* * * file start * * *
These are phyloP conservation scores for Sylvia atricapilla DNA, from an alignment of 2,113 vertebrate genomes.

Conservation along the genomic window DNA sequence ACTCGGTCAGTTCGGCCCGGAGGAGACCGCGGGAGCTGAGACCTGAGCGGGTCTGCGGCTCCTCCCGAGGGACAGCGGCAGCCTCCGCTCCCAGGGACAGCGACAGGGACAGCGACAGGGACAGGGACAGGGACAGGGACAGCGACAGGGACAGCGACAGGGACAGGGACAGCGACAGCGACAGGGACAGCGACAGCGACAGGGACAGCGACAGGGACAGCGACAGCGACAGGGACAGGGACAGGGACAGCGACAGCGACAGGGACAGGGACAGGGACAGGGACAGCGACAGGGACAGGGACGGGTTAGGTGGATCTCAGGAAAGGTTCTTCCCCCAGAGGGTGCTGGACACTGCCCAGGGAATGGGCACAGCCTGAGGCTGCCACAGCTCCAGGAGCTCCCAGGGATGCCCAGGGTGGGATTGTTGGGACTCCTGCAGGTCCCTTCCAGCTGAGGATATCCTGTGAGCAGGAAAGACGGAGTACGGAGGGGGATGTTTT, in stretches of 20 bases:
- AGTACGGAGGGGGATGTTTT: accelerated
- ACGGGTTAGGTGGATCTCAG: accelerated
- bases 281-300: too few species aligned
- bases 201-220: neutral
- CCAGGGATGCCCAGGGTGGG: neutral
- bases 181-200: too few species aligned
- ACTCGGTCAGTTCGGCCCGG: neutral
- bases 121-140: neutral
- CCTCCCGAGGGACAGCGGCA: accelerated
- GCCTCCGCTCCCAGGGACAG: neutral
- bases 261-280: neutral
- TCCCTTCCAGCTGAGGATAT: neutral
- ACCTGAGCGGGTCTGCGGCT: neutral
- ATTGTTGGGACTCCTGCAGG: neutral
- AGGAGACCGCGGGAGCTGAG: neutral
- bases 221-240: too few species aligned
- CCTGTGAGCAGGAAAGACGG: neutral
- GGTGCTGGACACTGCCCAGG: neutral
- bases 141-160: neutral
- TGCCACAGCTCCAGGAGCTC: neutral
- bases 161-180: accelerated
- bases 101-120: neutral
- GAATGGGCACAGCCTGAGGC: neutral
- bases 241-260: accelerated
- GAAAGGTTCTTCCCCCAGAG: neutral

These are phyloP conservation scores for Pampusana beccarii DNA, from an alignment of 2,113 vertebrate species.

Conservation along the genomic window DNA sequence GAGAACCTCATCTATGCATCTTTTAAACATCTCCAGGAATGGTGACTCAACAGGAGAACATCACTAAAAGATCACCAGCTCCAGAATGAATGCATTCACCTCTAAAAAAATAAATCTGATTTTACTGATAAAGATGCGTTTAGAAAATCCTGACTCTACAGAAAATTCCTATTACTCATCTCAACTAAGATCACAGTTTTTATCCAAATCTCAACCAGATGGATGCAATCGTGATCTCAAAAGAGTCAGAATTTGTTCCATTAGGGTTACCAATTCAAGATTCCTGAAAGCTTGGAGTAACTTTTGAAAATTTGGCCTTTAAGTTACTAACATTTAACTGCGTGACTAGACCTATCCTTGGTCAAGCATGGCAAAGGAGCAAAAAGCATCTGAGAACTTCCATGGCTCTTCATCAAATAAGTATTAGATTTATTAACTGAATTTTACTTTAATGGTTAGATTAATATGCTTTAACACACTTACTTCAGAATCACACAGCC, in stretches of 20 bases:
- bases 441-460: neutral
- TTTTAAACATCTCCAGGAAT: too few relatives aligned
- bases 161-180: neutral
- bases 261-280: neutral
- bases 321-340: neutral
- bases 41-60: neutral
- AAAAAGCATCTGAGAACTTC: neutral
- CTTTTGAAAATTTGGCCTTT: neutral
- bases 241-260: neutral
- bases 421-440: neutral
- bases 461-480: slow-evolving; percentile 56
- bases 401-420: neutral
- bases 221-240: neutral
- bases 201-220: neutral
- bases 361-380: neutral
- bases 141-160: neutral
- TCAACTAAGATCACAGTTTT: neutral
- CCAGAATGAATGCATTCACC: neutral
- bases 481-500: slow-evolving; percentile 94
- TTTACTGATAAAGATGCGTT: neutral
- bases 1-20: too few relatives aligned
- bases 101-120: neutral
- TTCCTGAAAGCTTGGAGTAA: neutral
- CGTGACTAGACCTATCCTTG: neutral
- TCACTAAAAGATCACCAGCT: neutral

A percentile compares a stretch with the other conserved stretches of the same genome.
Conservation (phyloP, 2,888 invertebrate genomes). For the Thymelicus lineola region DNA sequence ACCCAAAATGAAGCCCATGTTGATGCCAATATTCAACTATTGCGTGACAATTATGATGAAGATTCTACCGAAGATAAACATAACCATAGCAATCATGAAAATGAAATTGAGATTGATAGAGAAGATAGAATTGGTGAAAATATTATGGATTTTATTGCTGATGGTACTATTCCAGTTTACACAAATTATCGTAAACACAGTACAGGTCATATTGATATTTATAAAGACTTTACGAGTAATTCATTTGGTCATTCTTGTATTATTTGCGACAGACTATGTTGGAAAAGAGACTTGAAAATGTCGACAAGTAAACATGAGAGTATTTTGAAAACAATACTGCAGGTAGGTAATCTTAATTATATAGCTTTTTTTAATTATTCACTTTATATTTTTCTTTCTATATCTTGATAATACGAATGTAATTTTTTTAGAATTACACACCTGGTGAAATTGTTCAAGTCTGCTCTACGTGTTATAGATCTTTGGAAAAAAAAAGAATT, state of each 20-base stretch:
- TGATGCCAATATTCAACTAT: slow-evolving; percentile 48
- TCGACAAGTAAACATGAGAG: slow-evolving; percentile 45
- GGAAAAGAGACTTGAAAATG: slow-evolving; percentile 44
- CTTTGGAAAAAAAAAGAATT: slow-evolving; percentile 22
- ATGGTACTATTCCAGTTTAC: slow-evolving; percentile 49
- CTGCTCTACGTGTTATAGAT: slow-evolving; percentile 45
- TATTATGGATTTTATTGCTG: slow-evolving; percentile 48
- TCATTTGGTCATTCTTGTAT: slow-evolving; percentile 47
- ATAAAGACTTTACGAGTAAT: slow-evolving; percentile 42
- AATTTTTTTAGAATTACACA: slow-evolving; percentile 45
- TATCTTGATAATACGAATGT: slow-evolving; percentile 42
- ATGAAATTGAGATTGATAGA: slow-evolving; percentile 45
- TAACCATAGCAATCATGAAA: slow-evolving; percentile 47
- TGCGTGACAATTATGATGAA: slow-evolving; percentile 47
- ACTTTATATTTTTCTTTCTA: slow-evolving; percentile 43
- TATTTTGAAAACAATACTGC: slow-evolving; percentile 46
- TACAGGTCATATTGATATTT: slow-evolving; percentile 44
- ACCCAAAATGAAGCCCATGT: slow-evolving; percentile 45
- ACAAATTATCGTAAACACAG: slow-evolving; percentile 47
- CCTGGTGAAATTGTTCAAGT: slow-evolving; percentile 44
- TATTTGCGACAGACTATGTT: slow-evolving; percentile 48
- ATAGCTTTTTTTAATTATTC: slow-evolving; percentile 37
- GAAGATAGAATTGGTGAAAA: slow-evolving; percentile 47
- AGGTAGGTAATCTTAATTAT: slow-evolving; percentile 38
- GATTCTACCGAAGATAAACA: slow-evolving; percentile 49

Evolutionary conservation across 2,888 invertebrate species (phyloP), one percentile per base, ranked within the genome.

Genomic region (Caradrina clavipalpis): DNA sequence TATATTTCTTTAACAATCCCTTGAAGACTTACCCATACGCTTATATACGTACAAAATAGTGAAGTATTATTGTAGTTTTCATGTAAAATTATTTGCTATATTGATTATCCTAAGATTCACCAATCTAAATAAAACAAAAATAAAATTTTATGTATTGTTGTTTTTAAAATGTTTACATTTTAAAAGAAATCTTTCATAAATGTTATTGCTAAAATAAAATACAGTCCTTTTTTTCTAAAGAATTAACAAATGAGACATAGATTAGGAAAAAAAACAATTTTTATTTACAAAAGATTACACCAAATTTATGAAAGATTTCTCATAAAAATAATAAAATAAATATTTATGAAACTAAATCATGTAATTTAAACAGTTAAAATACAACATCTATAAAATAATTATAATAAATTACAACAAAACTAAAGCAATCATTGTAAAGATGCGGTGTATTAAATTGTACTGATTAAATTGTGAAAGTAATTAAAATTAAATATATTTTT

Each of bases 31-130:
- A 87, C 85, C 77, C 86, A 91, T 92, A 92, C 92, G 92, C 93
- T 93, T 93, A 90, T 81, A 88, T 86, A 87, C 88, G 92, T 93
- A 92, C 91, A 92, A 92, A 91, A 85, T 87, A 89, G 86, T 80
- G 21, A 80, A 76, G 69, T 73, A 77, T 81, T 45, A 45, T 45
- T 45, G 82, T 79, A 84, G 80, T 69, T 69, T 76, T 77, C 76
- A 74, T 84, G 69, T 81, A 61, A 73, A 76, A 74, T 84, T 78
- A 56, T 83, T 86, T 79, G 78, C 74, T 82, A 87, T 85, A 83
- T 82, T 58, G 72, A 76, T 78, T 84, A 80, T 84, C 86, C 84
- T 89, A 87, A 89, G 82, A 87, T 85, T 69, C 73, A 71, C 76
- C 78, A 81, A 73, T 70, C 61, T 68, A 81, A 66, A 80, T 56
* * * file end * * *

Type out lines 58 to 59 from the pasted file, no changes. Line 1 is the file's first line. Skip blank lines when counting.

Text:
- TCGACAAGTAAACATGAGAG: slow-evolving; percentile 45
- GGAAAAGAGACTTGAAAATG: slow-evolving; percentile 44